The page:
InvestmentsNov 10 2015

Treasury rethinking ban on capital replacement

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Treasury rethinking ban on capital replacement

The Treasury has confirmed its commitment to replacement capital for venture capital trusts.

David Gauke, financial secretary to the Treasury, said: “I’ve made a commitment to introduce greater flexibility for replacement capital in the schemes.

“While this is subject to state aid approval, my officials are already engaging with the European Commission to deliver this.

“Following the Summer Budget announcements, many of you made representations to me and my officials about the issue of replacement capital, which is the purchase of secondary shares when accompanied by a significant new investment into a business.”

Speaking at an Association of Investment Companies conference on VCTs in London on 10 November, he added: “While the primary purpose of these schemes is to provide funding for small companies, many of you have put forward the argument that as part of new investment some reorganisation of capital may be needed. This can involve the need to purchase the shares of existing shareholders.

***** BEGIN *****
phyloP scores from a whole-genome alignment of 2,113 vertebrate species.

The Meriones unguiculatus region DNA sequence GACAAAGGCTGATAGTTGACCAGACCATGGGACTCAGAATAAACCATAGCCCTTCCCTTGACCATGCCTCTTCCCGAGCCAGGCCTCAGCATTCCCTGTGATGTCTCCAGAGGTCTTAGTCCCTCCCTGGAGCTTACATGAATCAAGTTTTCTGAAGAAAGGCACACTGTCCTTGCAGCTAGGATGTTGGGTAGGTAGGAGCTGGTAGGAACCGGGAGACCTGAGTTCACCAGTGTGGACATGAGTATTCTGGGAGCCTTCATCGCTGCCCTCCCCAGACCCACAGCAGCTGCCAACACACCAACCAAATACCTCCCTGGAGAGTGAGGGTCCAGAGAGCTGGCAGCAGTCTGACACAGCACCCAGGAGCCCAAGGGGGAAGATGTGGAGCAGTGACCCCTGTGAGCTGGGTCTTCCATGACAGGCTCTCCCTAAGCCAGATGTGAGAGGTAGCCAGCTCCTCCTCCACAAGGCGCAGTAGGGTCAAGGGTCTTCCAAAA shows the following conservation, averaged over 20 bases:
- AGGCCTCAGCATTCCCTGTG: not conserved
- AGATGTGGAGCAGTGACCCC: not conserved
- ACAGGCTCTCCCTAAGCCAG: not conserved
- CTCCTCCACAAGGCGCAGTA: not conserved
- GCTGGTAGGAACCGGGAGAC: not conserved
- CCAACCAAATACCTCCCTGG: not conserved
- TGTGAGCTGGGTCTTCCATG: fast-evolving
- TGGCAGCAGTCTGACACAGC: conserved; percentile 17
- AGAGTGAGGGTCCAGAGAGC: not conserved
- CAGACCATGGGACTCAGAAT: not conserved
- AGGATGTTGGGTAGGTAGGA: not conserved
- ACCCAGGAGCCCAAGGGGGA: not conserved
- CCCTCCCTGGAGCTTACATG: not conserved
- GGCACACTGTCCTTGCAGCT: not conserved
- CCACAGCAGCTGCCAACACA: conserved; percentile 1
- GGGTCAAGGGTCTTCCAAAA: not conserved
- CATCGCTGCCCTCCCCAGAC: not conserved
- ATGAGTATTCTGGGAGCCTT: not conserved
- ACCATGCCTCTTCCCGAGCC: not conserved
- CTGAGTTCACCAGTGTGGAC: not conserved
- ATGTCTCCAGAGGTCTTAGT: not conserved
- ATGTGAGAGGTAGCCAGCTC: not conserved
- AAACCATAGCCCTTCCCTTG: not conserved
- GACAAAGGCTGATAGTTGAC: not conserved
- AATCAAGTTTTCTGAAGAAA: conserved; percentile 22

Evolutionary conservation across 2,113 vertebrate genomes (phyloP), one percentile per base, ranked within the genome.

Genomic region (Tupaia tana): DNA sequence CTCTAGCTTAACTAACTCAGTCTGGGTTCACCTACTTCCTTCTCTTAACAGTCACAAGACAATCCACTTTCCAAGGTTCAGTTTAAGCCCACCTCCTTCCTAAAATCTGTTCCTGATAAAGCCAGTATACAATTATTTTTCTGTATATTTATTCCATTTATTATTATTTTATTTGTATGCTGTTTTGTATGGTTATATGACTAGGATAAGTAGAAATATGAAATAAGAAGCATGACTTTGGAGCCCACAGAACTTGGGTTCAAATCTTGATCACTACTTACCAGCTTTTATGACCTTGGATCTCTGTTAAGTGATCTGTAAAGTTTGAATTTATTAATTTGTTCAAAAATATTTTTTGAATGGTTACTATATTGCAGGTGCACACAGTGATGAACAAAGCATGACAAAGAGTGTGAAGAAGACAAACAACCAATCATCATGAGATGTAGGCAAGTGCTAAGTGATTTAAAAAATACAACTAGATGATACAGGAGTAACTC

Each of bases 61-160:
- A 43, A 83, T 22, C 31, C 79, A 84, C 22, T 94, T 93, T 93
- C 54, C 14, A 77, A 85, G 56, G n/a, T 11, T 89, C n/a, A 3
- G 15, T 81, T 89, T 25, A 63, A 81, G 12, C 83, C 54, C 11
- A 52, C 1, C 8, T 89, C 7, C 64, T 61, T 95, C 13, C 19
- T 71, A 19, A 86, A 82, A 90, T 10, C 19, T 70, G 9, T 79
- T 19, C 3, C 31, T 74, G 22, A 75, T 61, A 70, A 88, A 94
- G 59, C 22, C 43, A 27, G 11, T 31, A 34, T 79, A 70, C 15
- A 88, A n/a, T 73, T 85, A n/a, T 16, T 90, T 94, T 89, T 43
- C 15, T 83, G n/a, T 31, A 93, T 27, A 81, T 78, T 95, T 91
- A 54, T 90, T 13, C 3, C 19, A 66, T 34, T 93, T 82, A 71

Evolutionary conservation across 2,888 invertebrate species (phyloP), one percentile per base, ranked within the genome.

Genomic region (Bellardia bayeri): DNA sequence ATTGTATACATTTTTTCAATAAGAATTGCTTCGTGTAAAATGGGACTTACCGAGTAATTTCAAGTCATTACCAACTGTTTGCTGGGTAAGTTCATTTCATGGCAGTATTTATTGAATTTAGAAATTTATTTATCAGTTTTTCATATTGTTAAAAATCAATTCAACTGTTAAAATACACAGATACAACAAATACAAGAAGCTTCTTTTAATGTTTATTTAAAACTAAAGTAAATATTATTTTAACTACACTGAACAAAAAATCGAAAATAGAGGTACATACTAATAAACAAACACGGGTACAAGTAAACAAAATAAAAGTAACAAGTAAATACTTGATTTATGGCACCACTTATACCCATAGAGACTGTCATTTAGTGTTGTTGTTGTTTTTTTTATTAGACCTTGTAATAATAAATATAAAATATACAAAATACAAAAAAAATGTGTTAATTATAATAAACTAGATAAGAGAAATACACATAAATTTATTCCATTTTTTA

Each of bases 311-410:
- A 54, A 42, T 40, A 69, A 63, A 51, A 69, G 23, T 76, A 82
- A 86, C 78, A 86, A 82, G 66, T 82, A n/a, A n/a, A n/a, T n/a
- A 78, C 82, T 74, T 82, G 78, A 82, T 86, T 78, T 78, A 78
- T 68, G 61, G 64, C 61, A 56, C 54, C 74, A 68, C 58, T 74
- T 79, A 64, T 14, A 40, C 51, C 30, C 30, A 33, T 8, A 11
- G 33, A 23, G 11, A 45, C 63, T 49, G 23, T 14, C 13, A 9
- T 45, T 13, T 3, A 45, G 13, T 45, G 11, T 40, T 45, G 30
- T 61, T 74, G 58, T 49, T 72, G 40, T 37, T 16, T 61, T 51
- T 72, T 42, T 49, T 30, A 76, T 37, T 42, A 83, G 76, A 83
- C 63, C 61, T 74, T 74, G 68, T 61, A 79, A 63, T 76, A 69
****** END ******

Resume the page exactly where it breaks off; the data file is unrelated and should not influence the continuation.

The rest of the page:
“I’ve listened to your concerns.”

The post-general election Summer Budget in July introduced additional new rules for VCTs.

It will no longer be permitted for VCT deals to involve an element of replacement capital, for example to buy out an employee shareholder or allow management to realise some capital.

The rule means management buy-out transactions will no longer be possible.

Adviser view

Kavita Patel, partner and head of investment funds for Buckinghamshire-based Shakespeare Martineau, said: “Certainly, enhanced due diligence will be required, together with a clear understanding of what the actual ‘trade’ being funded is. While the new provisions initially look complex there are some relatively simple steps one can take to ensure compliance.”